No, We Don't Need to Retro the 'Golden Era' Nike SB Dunks!
Let’s face it, as a society, we’ve become obsessed with remakes, remixes and rehashes. Whether it’s movies, TV shows, music, cars, or even sneakers, the prospect of cashing in on grandeurs of the past is often too much of a temptation for brands to pass up.
Amid the zealous Dunk resurgence that’s currently sweeping the sneakersphere, a groundswell of support has emerged for Nike SB to re-release some of their most coveted relics from the past. For many of us, however, the thought of ‘golden era’ colourways being retro’d has us pointing figurative Rayguns to our heads.
If Hollywood has taught us anything, it’s that things don’t always deliver the second time around.
Nike Skateboarding’s emergence under the late Sandy Bodecker back in 2001 simply can’t be understated. With the Dunk at the forefront of its product line, no one could’ve predicted the way the brand would transcend the skate scene to shape contemporary sneaker culture as we know it. The OG rider team of Gino Iannucci, Richard Mulder, Reese Forbes and Danny Supa were skater’s skaters, with personalities and styles that resonated with those at the core of the scene. Naturally, those devoted enough to have owned a pair of the quartet’s debut Dunk Lows deserve to be the lucky few – we’re sure they would’ve skated the s*** outta them.
Then, of course, there are the stories behind the early SB Dunk colourways, which brought an idiosyncratic charm to each release. Sure, the materials were wacky (and pretty much unskateable) in some cases, but sneaker fans were drawn in by more than just the faux fur and ostrich skin. A good yarn is never as satisfying the second time round, so do we really need to re-run classics such as the ‘Bison’, ‘Jedi’ and ‘Buck’? Besides, I don’t think Jeff Staple is ready to relive the ‘Pigeon’ riot, and Nike SB could probably do without a cease and desist from Heineken right now.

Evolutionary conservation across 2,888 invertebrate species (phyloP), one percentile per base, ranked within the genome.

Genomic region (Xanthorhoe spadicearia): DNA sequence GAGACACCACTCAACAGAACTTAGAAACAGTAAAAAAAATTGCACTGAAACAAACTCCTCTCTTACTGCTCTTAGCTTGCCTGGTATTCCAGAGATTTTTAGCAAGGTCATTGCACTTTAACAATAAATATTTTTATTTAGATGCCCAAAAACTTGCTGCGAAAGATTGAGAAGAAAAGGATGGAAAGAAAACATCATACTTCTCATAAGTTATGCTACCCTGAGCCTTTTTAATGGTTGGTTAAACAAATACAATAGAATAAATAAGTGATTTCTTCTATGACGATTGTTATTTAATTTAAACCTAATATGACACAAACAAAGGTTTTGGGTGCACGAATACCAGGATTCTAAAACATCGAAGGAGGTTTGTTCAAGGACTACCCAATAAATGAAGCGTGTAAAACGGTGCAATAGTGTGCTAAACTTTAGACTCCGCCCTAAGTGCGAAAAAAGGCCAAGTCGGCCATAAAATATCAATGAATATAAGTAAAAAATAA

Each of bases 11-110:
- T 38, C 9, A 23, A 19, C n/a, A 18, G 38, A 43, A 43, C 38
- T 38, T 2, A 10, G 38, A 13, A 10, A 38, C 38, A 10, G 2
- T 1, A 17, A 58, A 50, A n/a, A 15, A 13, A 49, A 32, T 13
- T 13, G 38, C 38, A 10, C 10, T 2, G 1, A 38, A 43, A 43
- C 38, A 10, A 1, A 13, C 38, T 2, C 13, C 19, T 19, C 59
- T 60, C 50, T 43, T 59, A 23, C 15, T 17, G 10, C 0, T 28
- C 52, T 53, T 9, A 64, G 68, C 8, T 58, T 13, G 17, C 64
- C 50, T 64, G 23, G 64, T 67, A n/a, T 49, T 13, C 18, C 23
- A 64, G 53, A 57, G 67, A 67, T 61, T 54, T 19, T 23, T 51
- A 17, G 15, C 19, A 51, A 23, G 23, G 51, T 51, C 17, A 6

Another time-sensitive Nike SB tidbit is the presence of the coloured shoeboxes. The off-shoot box colours embodied the SB subdivision’s divergence from the main Swoosh lineup, but they also gave the sneaker community an archival timestamp for each release, placing them in designated ‘eras’. With the most beloved colourways belonging to the orange, silver, pink, black, gold and teal boxes, it would be a travesty to see them retro’d without their iconic packaging.
Look, we’re not trying to rain on the Dunk’s comeback parade. In fact, we’re supporting it wholeheartedly. We’ve raved at the efforts from past collaborators Concepts, Diamond Supply Co., and Jeff Staple, who’ve shown that you can release new Dunk colourways that pay homage the past. Meanwhile, modern revamps of the ‘Rayguns’, as well as Low iterations of the J-Pack and college colourways, have rekindled old memories while giving new-gen sneaker fiends a taste of the good ol’ days. And, do we even have to mention how crazy the StrangeLove collaboration was?
This enthusiastic return to the scene shouldn’t automatically mean messing with the sacred cows of the ‘Golden Era’. Let the new generation cut their own path, and create their own icons to add to the Nike SB canon.
Striking the perfect balance between nostalgia and new, the current Dunk revival is coming through strong, and there’s something for everyone… All the more reason to leave the classics alone.
Header via sneakerboy79.